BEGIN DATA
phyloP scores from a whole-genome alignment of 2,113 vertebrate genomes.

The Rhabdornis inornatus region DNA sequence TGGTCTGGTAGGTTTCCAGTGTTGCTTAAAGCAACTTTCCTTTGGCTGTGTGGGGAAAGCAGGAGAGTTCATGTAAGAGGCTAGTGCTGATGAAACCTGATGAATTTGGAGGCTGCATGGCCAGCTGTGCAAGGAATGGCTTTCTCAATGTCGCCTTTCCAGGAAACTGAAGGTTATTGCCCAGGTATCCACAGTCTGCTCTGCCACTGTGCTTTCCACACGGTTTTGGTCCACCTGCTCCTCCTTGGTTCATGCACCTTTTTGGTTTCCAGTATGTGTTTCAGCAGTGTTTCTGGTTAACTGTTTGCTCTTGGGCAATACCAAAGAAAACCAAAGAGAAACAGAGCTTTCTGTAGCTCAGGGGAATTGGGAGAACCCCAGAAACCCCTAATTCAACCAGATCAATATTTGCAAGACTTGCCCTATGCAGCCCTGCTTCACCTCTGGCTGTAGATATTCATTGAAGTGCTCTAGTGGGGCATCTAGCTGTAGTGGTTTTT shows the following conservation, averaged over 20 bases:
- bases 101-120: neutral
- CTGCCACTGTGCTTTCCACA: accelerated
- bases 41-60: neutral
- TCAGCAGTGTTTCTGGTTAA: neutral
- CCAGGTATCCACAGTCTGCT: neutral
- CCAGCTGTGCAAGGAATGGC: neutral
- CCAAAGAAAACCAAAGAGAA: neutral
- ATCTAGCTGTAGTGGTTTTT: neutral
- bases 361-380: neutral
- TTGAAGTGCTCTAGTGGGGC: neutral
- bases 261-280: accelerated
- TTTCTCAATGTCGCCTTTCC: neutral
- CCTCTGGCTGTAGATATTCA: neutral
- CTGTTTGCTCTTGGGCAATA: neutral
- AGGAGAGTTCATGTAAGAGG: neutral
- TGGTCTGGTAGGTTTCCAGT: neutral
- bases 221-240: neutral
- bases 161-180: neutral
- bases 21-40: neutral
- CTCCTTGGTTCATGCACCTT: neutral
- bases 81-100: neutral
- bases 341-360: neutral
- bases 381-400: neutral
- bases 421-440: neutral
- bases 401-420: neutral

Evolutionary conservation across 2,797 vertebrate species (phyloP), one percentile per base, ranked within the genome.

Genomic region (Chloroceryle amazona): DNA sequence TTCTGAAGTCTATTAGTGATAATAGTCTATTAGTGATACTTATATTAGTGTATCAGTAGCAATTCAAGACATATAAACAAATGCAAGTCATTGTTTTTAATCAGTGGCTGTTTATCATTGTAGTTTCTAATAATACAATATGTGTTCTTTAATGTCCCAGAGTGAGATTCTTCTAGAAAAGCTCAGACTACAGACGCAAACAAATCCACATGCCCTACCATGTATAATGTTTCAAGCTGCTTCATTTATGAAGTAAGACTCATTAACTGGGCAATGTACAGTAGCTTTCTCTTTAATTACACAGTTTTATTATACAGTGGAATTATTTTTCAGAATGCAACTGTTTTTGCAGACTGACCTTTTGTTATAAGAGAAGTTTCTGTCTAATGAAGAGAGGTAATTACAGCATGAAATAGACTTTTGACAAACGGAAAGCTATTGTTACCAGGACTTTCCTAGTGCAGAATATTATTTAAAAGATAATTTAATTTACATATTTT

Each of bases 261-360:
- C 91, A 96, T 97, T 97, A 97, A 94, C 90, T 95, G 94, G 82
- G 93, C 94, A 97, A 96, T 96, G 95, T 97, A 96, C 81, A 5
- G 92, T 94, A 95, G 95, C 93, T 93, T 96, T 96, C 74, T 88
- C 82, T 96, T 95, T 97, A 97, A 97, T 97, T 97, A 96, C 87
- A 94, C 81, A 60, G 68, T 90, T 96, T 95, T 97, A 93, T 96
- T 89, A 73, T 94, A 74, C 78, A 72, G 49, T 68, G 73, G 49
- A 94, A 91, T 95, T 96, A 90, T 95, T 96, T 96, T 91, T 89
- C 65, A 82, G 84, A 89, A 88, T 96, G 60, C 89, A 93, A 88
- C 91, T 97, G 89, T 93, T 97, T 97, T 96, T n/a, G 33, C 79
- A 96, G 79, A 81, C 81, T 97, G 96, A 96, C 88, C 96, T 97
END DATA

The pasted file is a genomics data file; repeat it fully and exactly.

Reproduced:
phyloP scores from a whole-genome alignment of 2,113 vertebrate genomes.

The Rhabdornis inornatus region DNA sequence TGGTCTGGTAGGTTTCCAGTGTTGCTTAAAGCAACTTTCCTTTGGCTGTGTGGGGAAAGCAGGAGAGTTCATGTAAGAGGCTAGTGCTGATGAAACCTGATGAATTTGGAGGCTGCATGGCCAGCTGTGCAAGGAATGGCTTTCTCAATGTCGCCTTTCCAGGAAACTGAAGGTTATTGCCCAGGTATCCACAGTCTGCTCTGCCACTGTGCTTTCCACACGGTTTTGGTCCACCTGCTCCTCCTTGGTTCATGCACCTTTTTGGTTTCCAGTATGTGTTTCAGCAGTGTTTCTGGTTAACTGTTTGCTCTTGGGCAATACCAAAGAAAACCAAAGAGAAACAGAGCTTTCTGTAGCTCAGGGGAATTGGGAGAACCCCAGAAACCCCTAATTCAACCAGATCAATATTTGCAAGACTTGCCCTATGCAGCCCTGCTTCACCTCTGGCTGTAGATATTCATTGAAGTGCTCTAGTGGGGCATCTAGCTGTAGTGGTTTTT shows the following conservation, averaged over 20 bases:
- bases 101-120: neutral
- CTGCCACTGTGCTTTCCACA: accelerated
- bases 41-60: neutral
- TCAGCAGTGTTTCTGGTTAA: neutral
- CCAGGTATCCACAGTCTGCT: neutral
- CCAGCTGTGCAAGGAATGGC: neutral
- CCAAAGAAAACCAAAGAGAA: neutral
- ATCTAGCTGTAGTGGTTTTT: neutral
- bases 361-380: neutral
- TTGAAGTGCTCTAGTGGGGC: neutral
- bases 261-280: accelerated
- TTTCTCAATGTCGCCTTTCC: neutral
- CCTCTGGCTGTAGATATTCA: neutral
- CTGTTTGCTCTTGGGCAATA: neutral
- AGGAGAGTTCATGTAAGAGG: neutral
- TGGTCTGGTAGGTTTCCAGT: neutral
- bases 221-240: neutral
- bases 161-180: neutral
- bases 21-40: neutral
- CTCCTTGGTTCATGCACCTT: neutral
- bases 81-100: neutral
- bases 341-360: neutral
- bases 381-400: neutral
- bases 421-440: neutral
- bases 401-420: neutral

Evolutionary conservation across 2,797 vertebrate species (phyloP), one percentile per base, ranked within the genome.

Genomic region (Chloroceryle amazona): DNA sequence TTCTGAAGTCTATTAGTGATAATAGTCTATTAGTGATACTTATATTAGTGTATCAGTAGCAATTCAAGACATATAAACAAATGCAAGTCATTGTTTTTAATCAGTGGCTGTTTATCATTGTAGTTTCTAATAATACAATATGTGTTCTTTAATGTCCCAGAGTGAGATTCTTCTAGAAAAGCTCAGACTACAGACGCAAACAAATCCACATGCCCTACCATGTATAATGTTTCAAGCTGCTTCATTTATGAAGTAAGACTCATTAACTGGGCAATGTACAGTAGCTTTCTCTTTAATTACACAGTTTTATTATACAGTGGAATTATTTTTCAGAATGCAACTGTTTTTGCAGACTGACCTTTTGTTATAAGAGAAGTTTCTGTCTAATGAAGAGAGGTAATTACAGCATGAAATAGACTTTTGACAAACGGAAAGCTATTGTTACCAGGACTTTCCTAGTGCAGAATATTATTTAAAAGATAATTTAATTTACATATTTT

Each of bases 261-360:
- C 91, A 96, T 97, T 97, A 97, A 94, C 90, T 95, G 94, G 82
- G 93, C 94, A 97, A 96, T 96, G 95, T 97, A 96, C 81, A 5
- G 92, T 94, A 95, G 95, C 93, T 93, T 96, T 96, C 74, T 88
- C 82, T 96, T 95, T 97, A 97, A 97, T 97, T 97, A 96, C 87
- A 94, C 81, A 60, G 68, T 90, T 96, T 95, T 97, A 93, T 96
- T 89, A 73, T 94, A 74, C 78, A 72, G 49, T 68, G 73, G 49
- A 94, A 91, T 95, T 96, A 90, T 95, T 96, T 96, T 91, T 89
- C 65, A 82, G 84, A 89, A 88, T 96, G 60, C 89, A 93, A 88
- C 91, T 97, G 89, T 93, T 97, T 97, T 96, T n/a, G 33, C 79
- A 96, G 79, A 81, C 81, T 97, G 96, A 96, C 88, C 96, T 97